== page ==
# Learning Mathematics with Origami

Learning Mathematics with Origami is now available, either as a printed book with PDF download or PDF only [ISBN: 9781898611950]. You can also buy the electronic download from OrigamiUSA.

Read the review by Fintan Lynn, a primary school teacher in south-west of England, and the review by Charlene Morrow, Faculty Emerita, Mount Holyoke College and member of board of directors, OrigamiUSA.

You can interact with the dynamic geometry models here. Preview sample material from Mathematics Teaching 254.

For some background information about one of the coauthors, read Harnessing the power of practical activity to bring mathematics to life.

Sue gave a talk to student teachers for the IMA (The Institute of Mathematics and its Applications). You can watch the recording of Using Origami in the Mathematics Classroom – Annual Student Teacher Lecture. One viewer commented “this is so inventive – great stuff!”

The Cairo Tiling shown on page 18 was created by Dave Mitchell. See http://www.origamiheaven.com/pdfs/cairotile.pdf for more details about forming the tessellation, and more ways of folding the tile. David Bailey’s website shows that the Cairo Tile probably appeared in Cairo only a few decades ago.

The original name of Dave Mitchell’s Flipper on page 21 is Ad Infinitum. His diagrams are available at http://www.origamiheaven.com/pdfs/adinfinitum.pdf

The original name of Dave Mitchell’s Cube Tube on page 26 is Two Way Tube. This is the name of Robert Neale’s original version made with a cut.

The example lesson features models presented in Mathematical Origami by Liz Meenan (2001) (Mathematics Teaching 176, p. 23-26) http://www.atm.org.uk/Mathematics-Teaching-Journal-Archive/3875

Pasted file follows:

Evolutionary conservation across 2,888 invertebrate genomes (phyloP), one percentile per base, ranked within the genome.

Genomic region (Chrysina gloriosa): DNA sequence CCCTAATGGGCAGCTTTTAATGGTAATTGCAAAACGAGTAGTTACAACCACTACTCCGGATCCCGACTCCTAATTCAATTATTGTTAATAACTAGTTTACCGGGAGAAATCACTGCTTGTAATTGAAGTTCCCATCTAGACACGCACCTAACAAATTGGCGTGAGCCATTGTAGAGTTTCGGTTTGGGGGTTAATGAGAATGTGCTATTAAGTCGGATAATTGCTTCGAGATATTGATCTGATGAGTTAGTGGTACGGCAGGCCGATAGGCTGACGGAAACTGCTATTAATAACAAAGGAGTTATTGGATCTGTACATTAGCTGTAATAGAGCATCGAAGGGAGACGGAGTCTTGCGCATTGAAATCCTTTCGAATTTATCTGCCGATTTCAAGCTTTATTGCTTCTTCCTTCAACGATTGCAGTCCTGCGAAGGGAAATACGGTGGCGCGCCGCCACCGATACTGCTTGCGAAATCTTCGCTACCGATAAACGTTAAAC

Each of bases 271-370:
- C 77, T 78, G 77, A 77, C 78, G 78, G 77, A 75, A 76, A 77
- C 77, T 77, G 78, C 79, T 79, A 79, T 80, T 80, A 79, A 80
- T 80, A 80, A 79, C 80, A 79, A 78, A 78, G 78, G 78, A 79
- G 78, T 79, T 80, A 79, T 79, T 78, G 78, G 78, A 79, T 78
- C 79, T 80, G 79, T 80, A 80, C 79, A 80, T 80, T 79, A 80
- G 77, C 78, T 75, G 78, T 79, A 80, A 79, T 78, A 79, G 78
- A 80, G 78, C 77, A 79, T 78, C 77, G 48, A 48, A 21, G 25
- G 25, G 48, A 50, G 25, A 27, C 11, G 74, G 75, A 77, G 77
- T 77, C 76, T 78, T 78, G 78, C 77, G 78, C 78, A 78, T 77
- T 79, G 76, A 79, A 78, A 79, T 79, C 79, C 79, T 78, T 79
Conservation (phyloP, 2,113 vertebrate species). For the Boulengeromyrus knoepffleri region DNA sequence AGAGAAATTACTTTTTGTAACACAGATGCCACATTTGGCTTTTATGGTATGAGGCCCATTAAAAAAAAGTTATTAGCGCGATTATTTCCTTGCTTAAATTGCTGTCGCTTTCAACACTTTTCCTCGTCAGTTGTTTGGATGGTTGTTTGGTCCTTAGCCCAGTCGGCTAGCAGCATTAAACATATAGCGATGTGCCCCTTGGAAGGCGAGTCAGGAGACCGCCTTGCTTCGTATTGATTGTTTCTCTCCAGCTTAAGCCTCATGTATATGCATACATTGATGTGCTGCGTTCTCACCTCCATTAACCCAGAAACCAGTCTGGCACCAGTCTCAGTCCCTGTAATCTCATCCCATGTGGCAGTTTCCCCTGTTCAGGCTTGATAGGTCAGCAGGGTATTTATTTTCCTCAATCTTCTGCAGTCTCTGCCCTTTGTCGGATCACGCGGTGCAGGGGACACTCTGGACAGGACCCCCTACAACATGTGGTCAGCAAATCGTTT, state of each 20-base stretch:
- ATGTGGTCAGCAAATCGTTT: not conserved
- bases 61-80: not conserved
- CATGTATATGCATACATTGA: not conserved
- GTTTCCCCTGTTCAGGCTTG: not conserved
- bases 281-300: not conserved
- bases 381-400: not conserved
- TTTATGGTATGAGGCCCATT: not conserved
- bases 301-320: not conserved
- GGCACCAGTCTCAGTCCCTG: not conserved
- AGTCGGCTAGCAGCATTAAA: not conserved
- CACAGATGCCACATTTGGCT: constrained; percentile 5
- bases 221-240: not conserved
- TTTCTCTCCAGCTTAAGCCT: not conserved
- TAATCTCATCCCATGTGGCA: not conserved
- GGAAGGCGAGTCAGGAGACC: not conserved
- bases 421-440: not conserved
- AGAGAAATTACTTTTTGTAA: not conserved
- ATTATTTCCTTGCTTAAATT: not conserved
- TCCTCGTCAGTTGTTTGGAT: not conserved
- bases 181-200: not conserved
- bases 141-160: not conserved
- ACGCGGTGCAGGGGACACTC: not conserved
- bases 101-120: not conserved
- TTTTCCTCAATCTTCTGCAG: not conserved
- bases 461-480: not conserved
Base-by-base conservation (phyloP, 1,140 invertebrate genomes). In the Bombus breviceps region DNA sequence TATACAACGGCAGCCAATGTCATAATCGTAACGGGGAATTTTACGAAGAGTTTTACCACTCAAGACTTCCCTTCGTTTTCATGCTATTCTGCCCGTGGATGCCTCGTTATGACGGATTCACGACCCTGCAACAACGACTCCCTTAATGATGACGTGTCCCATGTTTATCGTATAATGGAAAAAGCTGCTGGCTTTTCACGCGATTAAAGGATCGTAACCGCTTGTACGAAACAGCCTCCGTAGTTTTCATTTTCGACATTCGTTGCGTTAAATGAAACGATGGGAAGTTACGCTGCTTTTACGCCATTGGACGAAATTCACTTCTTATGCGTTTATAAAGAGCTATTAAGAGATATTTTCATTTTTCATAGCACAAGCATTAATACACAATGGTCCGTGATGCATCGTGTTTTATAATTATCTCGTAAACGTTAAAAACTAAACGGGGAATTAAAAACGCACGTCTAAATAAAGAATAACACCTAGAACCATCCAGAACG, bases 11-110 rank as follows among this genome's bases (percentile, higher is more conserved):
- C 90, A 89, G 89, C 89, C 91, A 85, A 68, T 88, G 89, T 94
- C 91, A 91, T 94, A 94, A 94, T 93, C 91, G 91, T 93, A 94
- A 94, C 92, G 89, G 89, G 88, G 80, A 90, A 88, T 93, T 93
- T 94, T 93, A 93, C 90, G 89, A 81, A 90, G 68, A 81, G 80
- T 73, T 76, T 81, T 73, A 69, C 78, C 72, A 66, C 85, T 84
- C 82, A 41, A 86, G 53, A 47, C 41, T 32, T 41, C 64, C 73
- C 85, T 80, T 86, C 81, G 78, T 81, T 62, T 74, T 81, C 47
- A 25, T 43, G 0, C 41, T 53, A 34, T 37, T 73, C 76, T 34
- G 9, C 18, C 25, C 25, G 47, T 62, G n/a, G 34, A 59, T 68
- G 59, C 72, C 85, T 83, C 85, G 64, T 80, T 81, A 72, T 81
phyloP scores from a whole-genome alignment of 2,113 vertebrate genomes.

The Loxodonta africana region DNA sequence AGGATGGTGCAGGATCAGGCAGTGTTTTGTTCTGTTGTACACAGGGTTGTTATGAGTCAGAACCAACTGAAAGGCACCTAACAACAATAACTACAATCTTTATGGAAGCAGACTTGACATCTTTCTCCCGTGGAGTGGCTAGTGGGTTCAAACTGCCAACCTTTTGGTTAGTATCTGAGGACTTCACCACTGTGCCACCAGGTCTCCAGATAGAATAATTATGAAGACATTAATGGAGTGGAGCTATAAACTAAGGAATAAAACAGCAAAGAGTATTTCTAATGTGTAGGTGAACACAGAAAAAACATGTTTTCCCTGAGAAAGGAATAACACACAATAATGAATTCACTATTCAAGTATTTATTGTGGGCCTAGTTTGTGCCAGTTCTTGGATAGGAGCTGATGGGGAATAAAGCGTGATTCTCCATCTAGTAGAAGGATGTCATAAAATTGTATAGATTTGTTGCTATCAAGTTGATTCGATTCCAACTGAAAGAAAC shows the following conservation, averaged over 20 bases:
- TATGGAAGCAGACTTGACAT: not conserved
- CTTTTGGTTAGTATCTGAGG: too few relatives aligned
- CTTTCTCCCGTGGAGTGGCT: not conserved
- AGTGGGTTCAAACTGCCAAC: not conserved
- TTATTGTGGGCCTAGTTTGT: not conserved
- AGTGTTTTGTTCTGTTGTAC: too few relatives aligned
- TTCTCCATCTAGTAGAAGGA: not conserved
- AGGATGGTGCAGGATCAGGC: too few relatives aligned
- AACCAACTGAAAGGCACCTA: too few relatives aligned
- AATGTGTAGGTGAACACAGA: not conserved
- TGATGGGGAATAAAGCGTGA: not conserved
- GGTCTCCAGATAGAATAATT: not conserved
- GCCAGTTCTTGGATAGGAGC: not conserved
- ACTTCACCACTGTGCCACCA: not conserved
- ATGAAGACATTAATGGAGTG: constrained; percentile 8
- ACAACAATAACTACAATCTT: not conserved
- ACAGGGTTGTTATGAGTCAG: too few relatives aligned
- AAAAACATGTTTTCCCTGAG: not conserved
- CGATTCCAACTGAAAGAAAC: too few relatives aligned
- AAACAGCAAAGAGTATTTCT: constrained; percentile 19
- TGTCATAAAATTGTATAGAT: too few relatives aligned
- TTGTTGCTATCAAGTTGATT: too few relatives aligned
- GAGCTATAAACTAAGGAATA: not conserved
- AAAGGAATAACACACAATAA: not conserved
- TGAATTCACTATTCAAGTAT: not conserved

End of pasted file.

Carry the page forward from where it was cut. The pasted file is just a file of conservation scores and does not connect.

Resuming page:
# Extensions and related models

## Sonobé unit

Mike Naughton’s instructions and variations are available at amherst.edu/media/view/290032/original/oragami.pdf

For variations, you can:

## Skeletal Octahedron

For variations, you could:

• Evert interior vertices

• Rotate the creases about the centre.

• Use a different number of units, some with fewer folds. Kenneth Kawamura’s Butterfly Ball uses 12 units with only one short mirror line creased on each unit. The Faceted (Pimpled) Octahedron uses units where the waterbomb base is turned inside out into a preliminary fold – this is the limit of the eversion process mentioned above.

• Sink central the points in each unit for ED Sullivan’s XYZ.

• Bisect flaps with rotational or mirror symmetry for a 3D star. Versions have been made by Javier Capoblanco, Tung Ken Lam, Joe Power and others, but can be hard to assemble. Eight units make the delightful Carousel (creator unknown), sometimes called the Origami Magic Circle. For photo diagrams, go to https://snapguide.com/guides/make-3d-origami-magic-circle-medium-easy/; for a video, try https://www.youtube.com/watch?v=jQmG6kf2-bw

#### Related models

• Planar units: the Skeletal Cuboctahedron consists of four regular hexagons. Transforming the regular hexagons into equilateral triangles produces WXYZ. How could you use hexagrams instead?

## Cube

• Fuse’s Belt Cube and variations have been createed/discovered by many people. If you have mountain folds at one quarter and three quarters along one edge, make valley folds at three eigths and five eigths to create pockets at the centre. You can vary the width and location of the belt.

• Dave Mitchell’s Columbus Cube and Tower. Invert a vertex so that you can stack the shapes into a tower. What else can you build?

• Dave Mitchell’s Icarus Cube, also created/discovered by other creators. See an image at http://origamiheaven.com/modulardesigns.htm, along with pictures of the Columbus Cube and Tower.